If both couples in a same-sex marriage are the legal parents of their children, then the parents can decide between themselves who claims which children as dependents on their federal tax returns. Normally, we think of the term “legal parent” to mean parent by blood or by adoption. But for tax purposes, step-parents also qualify. How does that work with same-sex couples?
Here is what the IRS says in a FAQ posted on the IRS website:
Q-7: Is a registered domestic partner the stepparent of his or her partner’s child?
A-7: If a registered domestic partner is the stepparent of his or her partner’s child under the laws of the state in which the partners reside, then the registered domestic partner is the stepparent of the child for federal income tax purposes.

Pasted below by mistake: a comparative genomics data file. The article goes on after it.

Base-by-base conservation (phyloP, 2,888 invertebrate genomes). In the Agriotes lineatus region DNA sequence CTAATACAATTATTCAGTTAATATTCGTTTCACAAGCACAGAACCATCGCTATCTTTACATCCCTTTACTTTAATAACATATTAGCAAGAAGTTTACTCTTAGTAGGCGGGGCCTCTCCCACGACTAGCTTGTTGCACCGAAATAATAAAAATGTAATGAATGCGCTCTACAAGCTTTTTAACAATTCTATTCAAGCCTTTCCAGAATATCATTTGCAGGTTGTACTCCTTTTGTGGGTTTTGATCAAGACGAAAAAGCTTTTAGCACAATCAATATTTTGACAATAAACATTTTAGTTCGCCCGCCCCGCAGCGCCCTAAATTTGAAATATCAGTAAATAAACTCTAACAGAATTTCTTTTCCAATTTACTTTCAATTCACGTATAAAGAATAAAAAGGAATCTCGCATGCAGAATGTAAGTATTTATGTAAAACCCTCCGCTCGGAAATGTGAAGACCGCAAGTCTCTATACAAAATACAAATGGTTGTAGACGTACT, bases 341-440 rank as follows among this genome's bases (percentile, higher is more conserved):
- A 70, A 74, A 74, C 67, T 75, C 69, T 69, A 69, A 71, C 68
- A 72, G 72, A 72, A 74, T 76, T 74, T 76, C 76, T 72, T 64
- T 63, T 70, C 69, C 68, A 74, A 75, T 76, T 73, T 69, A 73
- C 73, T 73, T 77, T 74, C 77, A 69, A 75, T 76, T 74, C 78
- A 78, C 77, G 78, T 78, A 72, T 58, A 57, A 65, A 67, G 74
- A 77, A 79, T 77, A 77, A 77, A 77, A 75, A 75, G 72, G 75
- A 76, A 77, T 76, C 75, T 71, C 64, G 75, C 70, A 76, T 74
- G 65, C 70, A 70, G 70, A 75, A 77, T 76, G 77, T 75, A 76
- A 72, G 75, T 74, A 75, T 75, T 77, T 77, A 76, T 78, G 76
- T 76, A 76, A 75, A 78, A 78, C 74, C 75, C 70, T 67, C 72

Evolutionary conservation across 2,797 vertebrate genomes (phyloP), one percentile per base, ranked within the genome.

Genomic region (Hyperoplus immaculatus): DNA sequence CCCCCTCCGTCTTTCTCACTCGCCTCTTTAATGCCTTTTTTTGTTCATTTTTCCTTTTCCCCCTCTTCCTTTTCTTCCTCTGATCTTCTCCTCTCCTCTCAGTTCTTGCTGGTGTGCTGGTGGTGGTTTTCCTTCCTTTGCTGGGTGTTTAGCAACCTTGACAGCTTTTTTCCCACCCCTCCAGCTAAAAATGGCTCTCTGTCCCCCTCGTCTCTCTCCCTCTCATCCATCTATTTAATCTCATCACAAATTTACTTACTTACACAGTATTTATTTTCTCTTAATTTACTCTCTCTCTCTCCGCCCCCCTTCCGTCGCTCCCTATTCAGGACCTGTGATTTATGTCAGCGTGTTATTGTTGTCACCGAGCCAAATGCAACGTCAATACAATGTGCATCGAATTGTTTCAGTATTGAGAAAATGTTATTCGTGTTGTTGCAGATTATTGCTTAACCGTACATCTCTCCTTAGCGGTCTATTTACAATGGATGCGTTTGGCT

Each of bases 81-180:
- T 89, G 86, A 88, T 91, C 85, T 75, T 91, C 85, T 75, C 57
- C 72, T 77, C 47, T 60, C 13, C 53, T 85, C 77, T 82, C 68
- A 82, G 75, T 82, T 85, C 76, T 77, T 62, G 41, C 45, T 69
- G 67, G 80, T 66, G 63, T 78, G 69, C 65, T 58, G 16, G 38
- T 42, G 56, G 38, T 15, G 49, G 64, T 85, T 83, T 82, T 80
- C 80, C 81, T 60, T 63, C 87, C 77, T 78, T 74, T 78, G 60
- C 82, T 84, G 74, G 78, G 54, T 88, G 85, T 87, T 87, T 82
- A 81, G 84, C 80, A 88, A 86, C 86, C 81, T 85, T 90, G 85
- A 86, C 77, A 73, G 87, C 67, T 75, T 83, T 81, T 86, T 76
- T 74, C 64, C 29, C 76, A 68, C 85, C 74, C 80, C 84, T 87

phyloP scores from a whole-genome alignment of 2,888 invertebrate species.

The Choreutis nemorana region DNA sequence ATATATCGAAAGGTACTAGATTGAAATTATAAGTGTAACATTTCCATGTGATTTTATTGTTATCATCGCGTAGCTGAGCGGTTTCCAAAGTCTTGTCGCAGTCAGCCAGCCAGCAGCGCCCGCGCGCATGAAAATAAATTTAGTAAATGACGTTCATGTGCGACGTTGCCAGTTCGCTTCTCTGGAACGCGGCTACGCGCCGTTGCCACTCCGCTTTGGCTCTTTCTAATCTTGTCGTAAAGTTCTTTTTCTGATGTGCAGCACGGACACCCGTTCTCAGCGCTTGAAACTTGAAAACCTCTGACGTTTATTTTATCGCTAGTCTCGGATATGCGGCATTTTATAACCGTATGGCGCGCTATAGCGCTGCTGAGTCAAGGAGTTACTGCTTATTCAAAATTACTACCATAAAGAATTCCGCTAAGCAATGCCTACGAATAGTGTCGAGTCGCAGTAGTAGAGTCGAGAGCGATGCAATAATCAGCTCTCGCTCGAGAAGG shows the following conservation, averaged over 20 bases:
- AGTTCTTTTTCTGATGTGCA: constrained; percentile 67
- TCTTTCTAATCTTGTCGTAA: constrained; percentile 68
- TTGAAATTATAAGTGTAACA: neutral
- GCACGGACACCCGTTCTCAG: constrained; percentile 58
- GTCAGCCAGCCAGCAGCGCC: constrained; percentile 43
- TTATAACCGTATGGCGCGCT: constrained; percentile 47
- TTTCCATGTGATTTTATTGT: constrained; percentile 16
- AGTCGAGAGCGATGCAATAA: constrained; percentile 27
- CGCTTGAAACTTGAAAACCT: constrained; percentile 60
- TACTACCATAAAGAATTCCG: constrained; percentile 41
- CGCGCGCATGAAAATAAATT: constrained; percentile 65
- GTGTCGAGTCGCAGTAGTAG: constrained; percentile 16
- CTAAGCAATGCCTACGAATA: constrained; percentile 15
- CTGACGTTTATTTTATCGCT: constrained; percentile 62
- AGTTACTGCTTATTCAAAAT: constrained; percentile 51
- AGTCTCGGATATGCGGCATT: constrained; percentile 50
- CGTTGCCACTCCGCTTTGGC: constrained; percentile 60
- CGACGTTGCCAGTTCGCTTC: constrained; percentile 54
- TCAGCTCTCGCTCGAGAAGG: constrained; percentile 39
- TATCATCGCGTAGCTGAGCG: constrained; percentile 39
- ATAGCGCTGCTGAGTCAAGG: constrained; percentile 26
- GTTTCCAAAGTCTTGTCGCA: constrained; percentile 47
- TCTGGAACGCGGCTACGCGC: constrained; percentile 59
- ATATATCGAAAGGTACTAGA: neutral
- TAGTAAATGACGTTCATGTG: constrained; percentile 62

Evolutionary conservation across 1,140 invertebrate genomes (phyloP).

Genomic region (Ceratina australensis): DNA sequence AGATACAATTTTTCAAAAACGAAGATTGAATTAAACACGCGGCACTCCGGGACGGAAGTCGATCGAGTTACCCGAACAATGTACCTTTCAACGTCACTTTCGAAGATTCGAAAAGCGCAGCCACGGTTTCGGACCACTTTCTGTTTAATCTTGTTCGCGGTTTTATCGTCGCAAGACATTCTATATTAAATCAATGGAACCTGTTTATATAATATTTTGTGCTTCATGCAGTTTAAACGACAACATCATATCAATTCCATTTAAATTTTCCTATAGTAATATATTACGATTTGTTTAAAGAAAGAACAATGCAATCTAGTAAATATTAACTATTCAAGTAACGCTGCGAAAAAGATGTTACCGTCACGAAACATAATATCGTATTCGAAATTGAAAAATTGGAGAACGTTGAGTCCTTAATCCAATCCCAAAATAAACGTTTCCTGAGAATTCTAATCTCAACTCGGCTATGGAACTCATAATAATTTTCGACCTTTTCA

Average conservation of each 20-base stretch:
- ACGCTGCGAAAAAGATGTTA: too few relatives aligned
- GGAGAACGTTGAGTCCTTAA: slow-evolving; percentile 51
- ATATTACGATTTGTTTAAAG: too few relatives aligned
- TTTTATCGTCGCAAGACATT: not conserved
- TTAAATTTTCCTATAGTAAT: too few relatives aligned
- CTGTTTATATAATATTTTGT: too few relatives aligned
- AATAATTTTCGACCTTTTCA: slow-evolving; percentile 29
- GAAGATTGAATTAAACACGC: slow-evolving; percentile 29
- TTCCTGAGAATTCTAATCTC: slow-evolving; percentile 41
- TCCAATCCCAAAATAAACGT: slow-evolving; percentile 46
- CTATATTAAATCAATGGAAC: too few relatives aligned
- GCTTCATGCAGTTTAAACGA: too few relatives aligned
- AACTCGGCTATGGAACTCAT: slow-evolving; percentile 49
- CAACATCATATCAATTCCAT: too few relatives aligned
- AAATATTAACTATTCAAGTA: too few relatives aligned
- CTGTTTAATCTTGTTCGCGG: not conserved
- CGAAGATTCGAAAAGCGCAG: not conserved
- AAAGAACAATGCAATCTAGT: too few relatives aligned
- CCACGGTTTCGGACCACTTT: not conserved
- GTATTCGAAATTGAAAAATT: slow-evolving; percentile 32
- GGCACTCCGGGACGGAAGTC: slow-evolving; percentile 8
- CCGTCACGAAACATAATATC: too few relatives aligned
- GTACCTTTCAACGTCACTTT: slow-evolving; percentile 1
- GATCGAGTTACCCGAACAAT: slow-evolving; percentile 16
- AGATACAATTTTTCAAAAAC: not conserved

Note that the FAQ uses the term “registered domestic partner” because the FAQ is dealing with community property laws in California, Nevada and Washington state. But it appears that the IRS’s logic would apply to same-sex married couples in states like Iowa. If a spouse is considered a step-parent under state law, then that spouse would be eligible to claim a dependency exemption for the step-child.
What is a Step-Parent?
According to this ruling (unrelated to same-sex marriage) from the Iowa Department of Revenue, the term “stepchild” is not defined in Iowa law. Instead, the Department relied on the dictionary definition of the word for purposes of the ruling.
Webster’s currently defines step-child as: “a child of one’s wife or husband by a former partner.”
Using that definition, a person in a same-sex marriage would be considered a step-parent to their spouse’s children in many cases.
There are still gray areas though, such as: what if the “original” parent adopted or had in vitro fertilization without being married or without having a “former partner” before entering into a same-sex marriage? Would the “new” spouse be considered a step-parent in this case? I don’t have a good answer for that.
(Hat-tip to Professor Pat Cain at the Same Sex Tax Blog.)